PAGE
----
Five years later, I still take Sertraline, and I have no plans to stop because it’s helpful for my body, just like your — 

Cholesterol medication 

Thyroid medication

Fish Oil supplement 



Blood thinner 

Face wash 


Anti dandruff shampoo 

Acknowledging the Disconnect, and Cats

Yet interestingly, no matter how many Instagram posts go viral featuring an illustration of a person demanding that someone in a wheelchair just ‘stand up already’; no matter how well filmmakers attempt to explain the science behind antidepressants and brain functioning; no matter how many people, young and old, are added to the ever-growing statistic of mental illness — 

We remain stubborn as ever, unrelenting in our opinion that the issues of our minds can be altered solely through situational changes or the perfect prayer

As someone who’s been on both sides of this topic, I hear you, though as someone who takes an antidepressant, I admittedly feel flushed in the face when yet another person, friend or stranger, approaches me to whisper, “My doctor recommended an antidepressant but ______________ said I should fix myself without it.”

To which I reply, “What’s that been like for you?”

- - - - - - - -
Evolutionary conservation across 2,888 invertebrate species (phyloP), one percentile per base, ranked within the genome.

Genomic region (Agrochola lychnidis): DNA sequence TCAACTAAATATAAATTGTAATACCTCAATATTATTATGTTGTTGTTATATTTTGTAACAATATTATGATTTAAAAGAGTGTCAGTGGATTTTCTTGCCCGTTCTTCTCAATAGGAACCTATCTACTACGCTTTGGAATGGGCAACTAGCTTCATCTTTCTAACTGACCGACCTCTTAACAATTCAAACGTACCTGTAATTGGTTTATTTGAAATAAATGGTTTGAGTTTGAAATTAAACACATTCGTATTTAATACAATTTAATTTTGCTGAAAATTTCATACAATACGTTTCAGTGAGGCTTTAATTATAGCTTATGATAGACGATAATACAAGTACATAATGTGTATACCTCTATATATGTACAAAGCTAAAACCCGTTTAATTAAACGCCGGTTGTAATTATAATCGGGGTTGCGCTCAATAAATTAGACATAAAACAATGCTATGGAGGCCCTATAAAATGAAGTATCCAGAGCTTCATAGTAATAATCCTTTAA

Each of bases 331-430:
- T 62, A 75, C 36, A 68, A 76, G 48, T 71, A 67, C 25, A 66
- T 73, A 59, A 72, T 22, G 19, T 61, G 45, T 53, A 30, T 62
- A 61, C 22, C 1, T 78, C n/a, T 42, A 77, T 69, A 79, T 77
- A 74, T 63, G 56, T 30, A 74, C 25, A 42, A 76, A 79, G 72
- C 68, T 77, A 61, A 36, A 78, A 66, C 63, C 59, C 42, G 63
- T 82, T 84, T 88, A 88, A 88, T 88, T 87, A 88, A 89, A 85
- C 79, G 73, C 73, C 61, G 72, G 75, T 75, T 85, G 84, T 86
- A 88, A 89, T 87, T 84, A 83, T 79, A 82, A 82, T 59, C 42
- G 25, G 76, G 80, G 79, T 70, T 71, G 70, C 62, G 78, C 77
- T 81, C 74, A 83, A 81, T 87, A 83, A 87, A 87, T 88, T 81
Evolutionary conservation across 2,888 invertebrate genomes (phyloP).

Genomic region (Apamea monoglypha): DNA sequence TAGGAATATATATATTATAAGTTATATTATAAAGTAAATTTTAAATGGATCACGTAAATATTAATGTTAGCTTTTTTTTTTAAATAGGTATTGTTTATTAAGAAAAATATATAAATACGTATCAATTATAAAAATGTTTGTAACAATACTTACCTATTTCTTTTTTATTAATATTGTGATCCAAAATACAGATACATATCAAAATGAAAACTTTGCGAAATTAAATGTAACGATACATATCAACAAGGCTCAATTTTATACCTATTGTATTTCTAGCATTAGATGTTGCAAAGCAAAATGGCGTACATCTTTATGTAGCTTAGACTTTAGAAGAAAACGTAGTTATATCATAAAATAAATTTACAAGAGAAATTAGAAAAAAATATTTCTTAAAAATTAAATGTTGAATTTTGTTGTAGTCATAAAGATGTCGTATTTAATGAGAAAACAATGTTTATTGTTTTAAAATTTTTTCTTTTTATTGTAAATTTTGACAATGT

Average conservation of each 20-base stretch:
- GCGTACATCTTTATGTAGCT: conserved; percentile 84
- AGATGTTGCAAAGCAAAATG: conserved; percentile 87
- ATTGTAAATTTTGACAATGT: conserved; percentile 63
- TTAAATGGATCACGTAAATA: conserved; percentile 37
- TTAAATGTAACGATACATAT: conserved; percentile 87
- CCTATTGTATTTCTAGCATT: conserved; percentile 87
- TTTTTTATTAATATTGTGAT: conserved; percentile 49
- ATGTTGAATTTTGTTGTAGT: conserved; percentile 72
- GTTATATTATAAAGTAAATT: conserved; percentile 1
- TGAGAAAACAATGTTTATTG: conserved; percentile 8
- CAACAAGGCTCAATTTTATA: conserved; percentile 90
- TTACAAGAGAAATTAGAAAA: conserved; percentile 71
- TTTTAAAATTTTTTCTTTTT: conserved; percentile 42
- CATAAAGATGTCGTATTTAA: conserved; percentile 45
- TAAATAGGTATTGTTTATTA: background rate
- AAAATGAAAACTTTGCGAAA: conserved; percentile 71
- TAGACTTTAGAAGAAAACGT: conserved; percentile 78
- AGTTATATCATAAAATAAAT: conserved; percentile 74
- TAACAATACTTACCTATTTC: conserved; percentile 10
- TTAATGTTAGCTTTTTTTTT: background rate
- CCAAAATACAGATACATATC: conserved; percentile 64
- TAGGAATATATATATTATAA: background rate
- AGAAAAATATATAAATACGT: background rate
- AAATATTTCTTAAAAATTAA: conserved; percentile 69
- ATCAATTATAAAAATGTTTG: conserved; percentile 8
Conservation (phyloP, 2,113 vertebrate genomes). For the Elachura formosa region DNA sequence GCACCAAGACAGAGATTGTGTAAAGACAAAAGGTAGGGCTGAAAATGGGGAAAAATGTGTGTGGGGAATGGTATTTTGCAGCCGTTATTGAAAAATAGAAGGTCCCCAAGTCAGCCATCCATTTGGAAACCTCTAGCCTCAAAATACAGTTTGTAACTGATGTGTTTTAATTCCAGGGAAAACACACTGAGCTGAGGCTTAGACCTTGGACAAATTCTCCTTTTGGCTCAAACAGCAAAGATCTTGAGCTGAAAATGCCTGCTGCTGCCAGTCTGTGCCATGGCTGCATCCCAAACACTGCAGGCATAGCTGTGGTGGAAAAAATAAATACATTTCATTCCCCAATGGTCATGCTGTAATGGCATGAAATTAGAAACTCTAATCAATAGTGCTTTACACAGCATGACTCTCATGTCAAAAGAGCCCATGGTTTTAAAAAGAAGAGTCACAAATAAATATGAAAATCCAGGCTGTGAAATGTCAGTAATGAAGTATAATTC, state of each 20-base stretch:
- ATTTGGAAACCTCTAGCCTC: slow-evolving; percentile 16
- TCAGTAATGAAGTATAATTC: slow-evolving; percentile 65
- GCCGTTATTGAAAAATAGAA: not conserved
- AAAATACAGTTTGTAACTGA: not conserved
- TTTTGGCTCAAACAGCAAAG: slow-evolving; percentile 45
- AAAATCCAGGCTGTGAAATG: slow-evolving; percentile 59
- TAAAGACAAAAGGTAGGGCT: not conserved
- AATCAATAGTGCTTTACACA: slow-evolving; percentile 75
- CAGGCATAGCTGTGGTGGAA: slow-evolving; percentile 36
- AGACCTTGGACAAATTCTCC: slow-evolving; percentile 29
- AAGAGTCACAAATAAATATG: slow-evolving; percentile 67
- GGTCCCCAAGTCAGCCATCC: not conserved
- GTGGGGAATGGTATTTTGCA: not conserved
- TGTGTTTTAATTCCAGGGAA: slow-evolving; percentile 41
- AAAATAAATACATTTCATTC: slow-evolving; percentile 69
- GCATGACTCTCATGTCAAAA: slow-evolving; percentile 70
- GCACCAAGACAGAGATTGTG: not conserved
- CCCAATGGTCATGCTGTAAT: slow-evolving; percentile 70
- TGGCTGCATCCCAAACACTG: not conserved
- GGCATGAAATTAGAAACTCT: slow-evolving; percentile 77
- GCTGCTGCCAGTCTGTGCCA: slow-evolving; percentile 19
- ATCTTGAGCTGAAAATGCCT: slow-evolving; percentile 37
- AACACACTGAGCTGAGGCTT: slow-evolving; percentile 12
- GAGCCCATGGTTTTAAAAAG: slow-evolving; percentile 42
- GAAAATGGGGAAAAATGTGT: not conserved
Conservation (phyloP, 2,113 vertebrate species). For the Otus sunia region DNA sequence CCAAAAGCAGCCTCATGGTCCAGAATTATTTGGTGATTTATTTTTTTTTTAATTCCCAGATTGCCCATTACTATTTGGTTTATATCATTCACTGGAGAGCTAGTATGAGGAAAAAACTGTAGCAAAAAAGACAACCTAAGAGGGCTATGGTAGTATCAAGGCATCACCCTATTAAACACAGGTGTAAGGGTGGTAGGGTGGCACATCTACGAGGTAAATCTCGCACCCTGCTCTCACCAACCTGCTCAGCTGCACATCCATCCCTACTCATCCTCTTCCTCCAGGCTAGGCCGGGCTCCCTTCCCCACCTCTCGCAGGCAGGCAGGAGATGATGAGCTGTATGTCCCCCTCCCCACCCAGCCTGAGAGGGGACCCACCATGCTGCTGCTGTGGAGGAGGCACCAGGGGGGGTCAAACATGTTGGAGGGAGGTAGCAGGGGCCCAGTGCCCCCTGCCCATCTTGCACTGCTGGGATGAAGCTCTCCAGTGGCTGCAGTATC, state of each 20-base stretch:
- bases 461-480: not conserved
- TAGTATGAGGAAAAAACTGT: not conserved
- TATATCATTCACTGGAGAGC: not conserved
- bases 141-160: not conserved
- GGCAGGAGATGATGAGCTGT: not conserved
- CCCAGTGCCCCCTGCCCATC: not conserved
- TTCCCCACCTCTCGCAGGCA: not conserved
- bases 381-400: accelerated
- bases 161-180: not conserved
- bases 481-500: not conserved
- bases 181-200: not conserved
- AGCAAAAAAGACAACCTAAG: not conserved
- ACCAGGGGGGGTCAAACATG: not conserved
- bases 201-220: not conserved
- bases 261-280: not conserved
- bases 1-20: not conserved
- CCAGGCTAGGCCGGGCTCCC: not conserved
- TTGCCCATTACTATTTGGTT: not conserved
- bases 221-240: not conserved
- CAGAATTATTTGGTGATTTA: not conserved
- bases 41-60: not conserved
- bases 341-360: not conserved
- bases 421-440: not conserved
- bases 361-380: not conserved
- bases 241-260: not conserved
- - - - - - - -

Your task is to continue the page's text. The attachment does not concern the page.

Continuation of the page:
“A nightmare,” they say. 

It’s my feeling the only way we’ll stop hurting and shaming each other for thinking one way or another is through listening. I mean, honestly, when it comes to listening to another person, are we any better than a cat listening when its name is called? Or do we slowly blink once and walk the other direction, and maybe knock a glass over if the mood strikes.

You guys. We are cats. May we face-palm in unison and ask each other for forgiveness and a mulligan.

Part 2, which will feature testimonies from a variety of men and women, will be posted later. In the meantime,

don’t be a cat.

1 Comment

  1. Thank you for sharing so much and for being vulnerable in order to help others. You are absolutely right that there should be no stigma to seeking help. Thanks for preaching it. Take care.